Truth, an old saying has it, is the first casualty in war. Why would that be? Because the universal tendency of human beings to partiality and confirmation bias, fueled by fear and rage, reinforced by the propaganda of warring state authorities and their policies of censorship and secrecy, serves to undermine both dispassionate thought and fearless reporting from the front.
It astonished me that, in the immediate aftermath of the appalling razzia – a French word derived from the Arabic word ghazah, meaning violent raid – by Hamas terrorists on 7 October, so many people celebrated both the massacre and indiscriminate brutality of Hamas and called for support of ‘Palestine’ and its liberation, while denouncing Israel. Among these were people here and overseas, not only in the Muslim world but even in Western universities.
As a committed rationalist, I had to begin by mastering my own horror and outrage, bewilderment and contempt. I had to ask myself, ‘What could I be missing here? Where might I be rushing to judgment? What possible courses of action are now open to Israel, other than what Benjamin Netanyahu has declared: a war against Hamas, regardless of the cost, that will echo down the generations?’
My first step was to pick up, from off my bookshelves, Norman Finkelstein’s Gaza: An Inquest Into Its Martyrdom. Finkelstein, as his name suggests, is Jewish. He is an American Jew. And he has been a relentless critic of the Zionist project in Israel for many years, alongside Noam Chomsky. His book is a damning indictment of Israel’s treatment of Gaza and the costs of its regular military assaults on it.
Reading Finkelstein did not convert me to the cause of Hamas, much less to extenuating its atrocities on 7 October. But it did allow me to rebalance and see things from a different and calmer point of view. It enabled me to pull back from reflex, emotional support for Netanyahu’s war and reflect on questions of geopolitical judgment and strategic options.
Given that the war Hamas began teeters on the brink of becoming a Middle East-wide conflagration, involving Hezbollah and, therefore, Lebanon, Syria, Iran, Turkey and the United States, such cooler thinking is clearly required.
As it happens, on the eve of the outbreak of war, I was preparing to depart for Israel myself to attend two conferences on international security. The first was to be in Tel Aviv, on 29-30 October and was to be followed by visits to the Gaza border and the Golan Heights, at either end of Israel. The second was to be in Jerusalem between 5-7 November, where I was to be a keynote speaker and summation panel member, giving a paper on Australia, China and the Indo-Pacific.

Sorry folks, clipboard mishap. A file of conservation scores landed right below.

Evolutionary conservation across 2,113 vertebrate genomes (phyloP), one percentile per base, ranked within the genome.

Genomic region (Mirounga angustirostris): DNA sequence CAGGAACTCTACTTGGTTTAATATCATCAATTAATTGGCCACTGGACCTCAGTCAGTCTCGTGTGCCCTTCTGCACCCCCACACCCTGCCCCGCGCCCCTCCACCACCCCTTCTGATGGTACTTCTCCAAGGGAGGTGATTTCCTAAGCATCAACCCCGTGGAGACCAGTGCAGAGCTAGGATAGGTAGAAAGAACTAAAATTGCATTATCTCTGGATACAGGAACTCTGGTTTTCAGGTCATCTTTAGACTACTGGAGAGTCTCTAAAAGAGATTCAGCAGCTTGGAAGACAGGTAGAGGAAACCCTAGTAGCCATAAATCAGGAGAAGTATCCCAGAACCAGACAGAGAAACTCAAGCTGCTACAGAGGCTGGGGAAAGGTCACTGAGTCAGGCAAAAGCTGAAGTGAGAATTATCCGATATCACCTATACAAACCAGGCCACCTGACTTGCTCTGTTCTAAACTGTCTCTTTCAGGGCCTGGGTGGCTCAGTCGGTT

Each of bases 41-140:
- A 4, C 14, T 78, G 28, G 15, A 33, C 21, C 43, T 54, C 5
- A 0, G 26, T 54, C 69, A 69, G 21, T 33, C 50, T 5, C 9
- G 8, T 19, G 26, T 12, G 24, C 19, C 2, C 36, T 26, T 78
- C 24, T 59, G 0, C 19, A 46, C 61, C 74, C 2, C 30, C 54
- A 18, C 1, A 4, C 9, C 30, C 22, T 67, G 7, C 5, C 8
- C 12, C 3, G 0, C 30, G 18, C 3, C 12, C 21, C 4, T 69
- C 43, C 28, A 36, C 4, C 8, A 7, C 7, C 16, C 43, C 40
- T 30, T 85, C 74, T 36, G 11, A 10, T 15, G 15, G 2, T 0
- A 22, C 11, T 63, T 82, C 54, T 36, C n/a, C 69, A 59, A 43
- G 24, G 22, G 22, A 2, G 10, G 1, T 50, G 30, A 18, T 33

Those plans have been scuttled. It was chilling to reflect that I had been set to visit Sderot and other townships on the Gaza border in late October, and that those townships and kibbutzim have just been reduced to a blood-soaked shambles by Hamas, with 1400 civilians slaughtered – often in grotesque ways – more than 3000 wounded, and 200 hostages taken. Now that whole area is a war zone.
The second book I turned to, in my search for balanced judgment on my own part, was Ami Ayalon’s Friendly Fire: How Israel Became Its Own Worst Enemy. Ayalon writes with some authority and gravitas. He is a former commander of the Israeli Navy, former Director of Shin Bet (Israel’s premier internal security and counter-terrorist organisation), a former cabinet minister and a recipient of the Medal of Valour, Israel’s highest military honour.
He is also one of the former heads of Shin Bet interviewed at length for Dror Moreh’s path-breaking 2012 documentary The Gatekeepers, which documented Israel’s treatment of the Palestinians and internalisation of a pessimistic containment policy, rather than a committed, bipartisan and practical policy of keeping the door open to a two-state solution.
I recommend both the book, which is recent, and the documentary, which I have watched many times over the past decade.
Those are all correctives to rushing to judgment in the present crisis. Yet, even if one is willing and able to calm down sufficiently as to question the reflex response of Israel, where can one take calm thinking in the circumstances? And, even if, from a safe distance – Melbourne is about as safe a distance from the theatre of war as one could get – how is it possible for one’s calmness to have any impact on the passions that have been stirred up and that are edging towards a very brutal war?
Perhaps a good Stoic would say that hoping one’s philosophical rationalism will reshape the course of world affairs is delusional. The best one can hope for is to play one’s own part with calm and dignity. That much, I would like to believe, I have set myself on the path to achieving.
What comes next will, I expect, fully test my capacity – and that of all of us – for dispassionate judgment and moral perspective. But my own path begins with this short offering to readers of Rationale magazine.
In 10 days time, I fly not to Tel Aviv but to New York, where, on 9 November, I shall be giving a paper to a small gathering of Fellows of the Institute for Law and Strategy, of which I am myself a Fellow. Its title is ‘Ukraine, Gaza, Taiwan? Geopolitics and the Growing Crisis in World Affairs’. It’s an attempt to put not only the war in Gaza but the crises around the world into some kind of informed and rational perspective.
Here is the question I am left with concerning Gaza right now: What purpose did Hamas think would be served by launching a barbaric attack on unarmed civilians, butchering women, the elderly, children, even babies in the cradle or the bellies of their mothers? Concessions from Israel? Peace negotiations? Sympathy? That it got the last of these staggers one. Now come the dogs of war.
Photo by Ahmed Abu Hameeda on Unsplash.